In traditional publishing, you don’t have to worry as much about the business or manufacturing concerns, but that is only if you are able to get published. The work here, is getting your work accepted by an agent or editor. The market is extremely competitive, and it can take years just to get your foot in the door. Rather than putting your energy into designing your cover, you’ll be sending out maybe hundreds of submissions, doing research on editors and agents, and honing your craft. Much of the work is perseverance. Once you get a publishing deal, you will still be working to promote and market your work, and of course, do it all over again with your next one!
Can you afford to self-publish?
Have a business plan. You need to know the reality of the costs involved in self-publishing. It could take a long time to break even, let alone make a profit.
Here are just a few of the costs associated with self-publishing that you often don’t have to think about with traditional publishing:
- Cost of ISBN’s and Barcodes
- Copyright registration and library of congress number
- Distribution- shipping supplies, postage, fees for using a distribution center or storage in a warehouse.
- Marketing- creating and running ads, hosting a website, fees for book tables at conferences or festivals, etc.
- Illustration and Design- A good illustrator and designer is worth their weight in gold! Don’t be stingy here, it’s the difference between a professional product and an amature one. (I spent almost half of my budget on this area)
- Editing- if you hire someone to edit your work.
- Printing- Definitely the largest or second largest cost in self-publishing is the cost of printing physical copies. E-books are a great option for older children or adult readers, but with picture books, most kids and parents still prefer physical copies.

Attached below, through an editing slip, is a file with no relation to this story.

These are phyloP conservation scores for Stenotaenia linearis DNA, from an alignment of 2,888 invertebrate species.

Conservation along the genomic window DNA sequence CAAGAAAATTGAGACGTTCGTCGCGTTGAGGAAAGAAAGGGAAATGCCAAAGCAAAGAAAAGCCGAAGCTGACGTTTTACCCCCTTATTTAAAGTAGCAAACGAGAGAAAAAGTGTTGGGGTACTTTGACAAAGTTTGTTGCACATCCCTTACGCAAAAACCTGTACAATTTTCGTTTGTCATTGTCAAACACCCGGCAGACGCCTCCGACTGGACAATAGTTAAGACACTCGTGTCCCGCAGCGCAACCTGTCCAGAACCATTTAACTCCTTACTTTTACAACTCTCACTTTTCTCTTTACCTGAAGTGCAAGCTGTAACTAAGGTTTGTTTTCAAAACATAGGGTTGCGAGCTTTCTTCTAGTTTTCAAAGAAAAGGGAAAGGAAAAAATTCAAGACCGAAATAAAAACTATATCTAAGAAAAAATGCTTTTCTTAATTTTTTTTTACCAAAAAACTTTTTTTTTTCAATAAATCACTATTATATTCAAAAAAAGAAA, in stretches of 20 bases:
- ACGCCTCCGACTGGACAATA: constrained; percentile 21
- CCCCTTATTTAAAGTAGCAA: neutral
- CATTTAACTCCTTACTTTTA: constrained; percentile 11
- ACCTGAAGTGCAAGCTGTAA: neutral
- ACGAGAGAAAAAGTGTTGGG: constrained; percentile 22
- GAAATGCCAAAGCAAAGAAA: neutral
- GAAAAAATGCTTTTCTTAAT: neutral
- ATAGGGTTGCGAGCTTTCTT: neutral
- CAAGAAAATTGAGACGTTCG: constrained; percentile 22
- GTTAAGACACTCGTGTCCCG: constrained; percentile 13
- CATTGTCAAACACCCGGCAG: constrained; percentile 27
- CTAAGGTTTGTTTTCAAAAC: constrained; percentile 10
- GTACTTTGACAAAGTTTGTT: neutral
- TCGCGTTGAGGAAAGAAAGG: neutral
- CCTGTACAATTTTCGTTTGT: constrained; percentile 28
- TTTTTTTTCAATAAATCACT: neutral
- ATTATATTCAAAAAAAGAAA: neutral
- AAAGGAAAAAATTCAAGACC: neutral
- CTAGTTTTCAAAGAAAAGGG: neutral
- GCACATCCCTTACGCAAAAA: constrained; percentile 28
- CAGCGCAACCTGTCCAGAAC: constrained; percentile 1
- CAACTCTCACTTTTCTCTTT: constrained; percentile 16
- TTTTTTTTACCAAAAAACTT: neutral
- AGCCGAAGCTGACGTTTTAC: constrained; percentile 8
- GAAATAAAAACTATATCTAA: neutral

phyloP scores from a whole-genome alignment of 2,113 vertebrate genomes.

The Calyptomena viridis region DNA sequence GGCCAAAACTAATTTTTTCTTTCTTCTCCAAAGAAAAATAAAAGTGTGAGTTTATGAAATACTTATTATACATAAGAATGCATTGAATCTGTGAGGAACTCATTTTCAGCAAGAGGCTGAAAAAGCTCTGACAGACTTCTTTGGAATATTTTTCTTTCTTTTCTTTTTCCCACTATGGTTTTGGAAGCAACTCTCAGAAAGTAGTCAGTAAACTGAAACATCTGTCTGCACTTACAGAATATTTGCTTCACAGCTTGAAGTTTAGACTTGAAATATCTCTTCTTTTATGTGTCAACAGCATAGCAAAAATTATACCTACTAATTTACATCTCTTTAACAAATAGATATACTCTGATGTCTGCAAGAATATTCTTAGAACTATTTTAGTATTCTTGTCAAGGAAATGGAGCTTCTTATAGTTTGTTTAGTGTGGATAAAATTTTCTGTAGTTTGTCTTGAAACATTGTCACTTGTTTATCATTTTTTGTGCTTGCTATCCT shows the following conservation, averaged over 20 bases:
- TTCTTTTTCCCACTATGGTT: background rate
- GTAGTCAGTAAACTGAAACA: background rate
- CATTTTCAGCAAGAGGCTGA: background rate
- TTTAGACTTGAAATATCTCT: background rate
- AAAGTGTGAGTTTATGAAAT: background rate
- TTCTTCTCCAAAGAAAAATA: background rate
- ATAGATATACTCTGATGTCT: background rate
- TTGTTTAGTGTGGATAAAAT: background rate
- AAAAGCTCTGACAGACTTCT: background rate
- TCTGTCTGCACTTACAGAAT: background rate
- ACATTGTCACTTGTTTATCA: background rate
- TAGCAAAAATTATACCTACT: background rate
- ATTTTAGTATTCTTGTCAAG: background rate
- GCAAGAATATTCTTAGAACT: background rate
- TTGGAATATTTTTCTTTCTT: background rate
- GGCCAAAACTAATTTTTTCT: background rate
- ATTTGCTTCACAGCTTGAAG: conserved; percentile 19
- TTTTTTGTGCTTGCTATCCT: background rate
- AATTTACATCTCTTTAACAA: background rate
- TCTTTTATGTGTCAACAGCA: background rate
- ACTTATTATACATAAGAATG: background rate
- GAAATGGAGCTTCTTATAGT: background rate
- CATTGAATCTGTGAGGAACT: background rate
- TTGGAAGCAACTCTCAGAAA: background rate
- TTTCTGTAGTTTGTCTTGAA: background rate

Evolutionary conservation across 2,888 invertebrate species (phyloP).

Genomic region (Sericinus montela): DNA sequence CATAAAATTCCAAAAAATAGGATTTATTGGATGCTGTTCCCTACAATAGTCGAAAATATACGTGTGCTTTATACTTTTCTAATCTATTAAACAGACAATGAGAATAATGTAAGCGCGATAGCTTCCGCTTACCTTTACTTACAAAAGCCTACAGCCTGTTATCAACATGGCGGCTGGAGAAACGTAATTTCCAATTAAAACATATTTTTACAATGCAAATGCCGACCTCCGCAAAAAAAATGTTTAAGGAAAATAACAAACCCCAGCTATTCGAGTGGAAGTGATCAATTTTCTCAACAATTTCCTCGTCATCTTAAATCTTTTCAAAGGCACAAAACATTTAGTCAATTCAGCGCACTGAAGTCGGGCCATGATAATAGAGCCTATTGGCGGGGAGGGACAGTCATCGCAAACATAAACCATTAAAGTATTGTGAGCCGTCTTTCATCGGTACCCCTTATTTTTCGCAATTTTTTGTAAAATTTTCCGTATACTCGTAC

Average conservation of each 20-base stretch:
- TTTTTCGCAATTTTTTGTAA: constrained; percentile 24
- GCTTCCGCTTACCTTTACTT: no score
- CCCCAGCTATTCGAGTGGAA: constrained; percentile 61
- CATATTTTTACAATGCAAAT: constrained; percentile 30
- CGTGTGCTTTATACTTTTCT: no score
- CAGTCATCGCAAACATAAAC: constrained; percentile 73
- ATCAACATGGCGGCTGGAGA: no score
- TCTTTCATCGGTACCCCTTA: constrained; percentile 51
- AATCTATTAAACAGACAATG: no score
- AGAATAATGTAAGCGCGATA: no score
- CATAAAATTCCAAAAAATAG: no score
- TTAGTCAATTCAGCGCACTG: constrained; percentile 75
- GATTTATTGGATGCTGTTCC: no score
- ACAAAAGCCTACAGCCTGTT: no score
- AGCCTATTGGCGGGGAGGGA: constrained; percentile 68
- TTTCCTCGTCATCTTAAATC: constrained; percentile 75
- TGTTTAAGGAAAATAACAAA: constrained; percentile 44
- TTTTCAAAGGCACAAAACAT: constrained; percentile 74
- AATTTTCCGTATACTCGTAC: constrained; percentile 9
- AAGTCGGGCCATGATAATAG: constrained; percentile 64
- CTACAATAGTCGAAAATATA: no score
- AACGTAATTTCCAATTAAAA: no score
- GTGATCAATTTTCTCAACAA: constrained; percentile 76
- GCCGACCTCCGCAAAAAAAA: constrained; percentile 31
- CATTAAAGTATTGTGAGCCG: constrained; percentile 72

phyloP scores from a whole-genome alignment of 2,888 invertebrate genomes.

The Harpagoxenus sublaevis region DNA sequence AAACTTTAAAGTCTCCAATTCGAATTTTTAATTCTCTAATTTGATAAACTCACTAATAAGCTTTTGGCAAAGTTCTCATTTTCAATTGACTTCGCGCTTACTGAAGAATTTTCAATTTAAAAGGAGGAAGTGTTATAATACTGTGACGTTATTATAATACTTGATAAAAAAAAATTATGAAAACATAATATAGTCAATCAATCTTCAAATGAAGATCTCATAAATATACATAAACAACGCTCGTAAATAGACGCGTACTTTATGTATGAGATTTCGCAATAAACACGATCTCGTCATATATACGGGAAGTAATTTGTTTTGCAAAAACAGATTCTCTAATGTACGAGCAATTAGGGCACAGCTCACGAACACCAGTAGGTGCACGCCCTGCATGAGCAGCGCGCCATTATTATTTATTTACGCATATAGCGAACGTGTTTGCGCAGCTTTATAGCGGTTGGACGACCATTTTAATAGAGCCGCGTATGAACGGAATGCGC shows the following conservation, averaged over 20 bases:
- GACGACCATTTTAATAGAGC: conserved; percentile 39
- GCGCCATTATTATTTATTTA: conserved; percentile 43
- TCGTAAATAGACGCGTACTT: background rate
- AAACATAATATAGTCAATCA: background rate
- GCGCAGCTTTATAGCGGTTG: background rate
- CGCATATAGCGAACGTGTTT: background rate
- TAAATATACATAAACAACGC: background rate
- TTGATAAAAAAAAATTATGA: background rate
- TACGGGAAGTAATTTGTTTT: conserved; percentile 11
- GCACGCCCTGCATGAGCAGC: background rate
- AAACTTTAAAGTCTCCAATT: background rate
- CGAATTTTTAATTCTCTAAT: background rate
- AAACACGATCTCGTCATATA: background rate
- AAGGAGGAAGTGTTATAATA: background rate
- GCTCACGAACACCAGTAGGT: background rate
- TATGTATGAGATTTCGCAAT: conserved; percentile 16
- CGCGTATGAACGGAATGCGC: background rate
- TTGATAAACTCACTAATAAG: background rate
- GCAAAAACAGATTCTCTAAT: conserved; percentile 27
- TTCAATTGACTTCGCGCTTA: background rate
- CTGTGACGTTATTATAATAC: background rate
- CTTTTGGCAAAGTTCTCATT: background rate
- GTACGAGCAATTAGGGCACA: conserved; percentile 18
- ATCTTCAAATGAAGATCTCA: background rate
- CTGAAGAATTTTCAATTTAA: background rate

Depending on your goals, self-publishing can cost in the thousands just with printing alone. Fortunately, there are some ways that you can mitigate these costs. You might consider doing a crowdfunding campaign to raise the money (I'll do a post on this later on), or you might choose a print on demand option. You'll may for per book for this option, but you don't have to make a large investment up-front. It's good to have an idea of these things before you start so that you can set a realistic budget and timeline. Remember to also think about cost not just in terms of money, but time. You are either spending money or time, and in both cases- effort (see above!) So which one are you willing to spend? Would you rather spend your time writing, or are you eager to take on all aspects of the business?
There are very real pros and cons to both traditional and self-publishing, but only you can decide which is best for you and your book. Even if you’ve already decided to self-publish, I encourage you to take a look at the current landscape of traditional publishing. Go to the bookstore and see what kinds of books are out there. Research books that might be similar to yours. Find out what agents and editors are looking for, you may think there isn’t a large market for your book, but you never know! There's nothing wrong with trying out traditional publishing. If nothing else, in the process of doing research and submitting, you are gathering valuable information about your book, the market, and your audience. You may even make some valuable connections or find opportunities you wouldn’t have otherwise.
I hope this helps you make a decision on whether or not to self-publish. If you're ready to jump in, I'll next week about some of the first steps you'll need to take.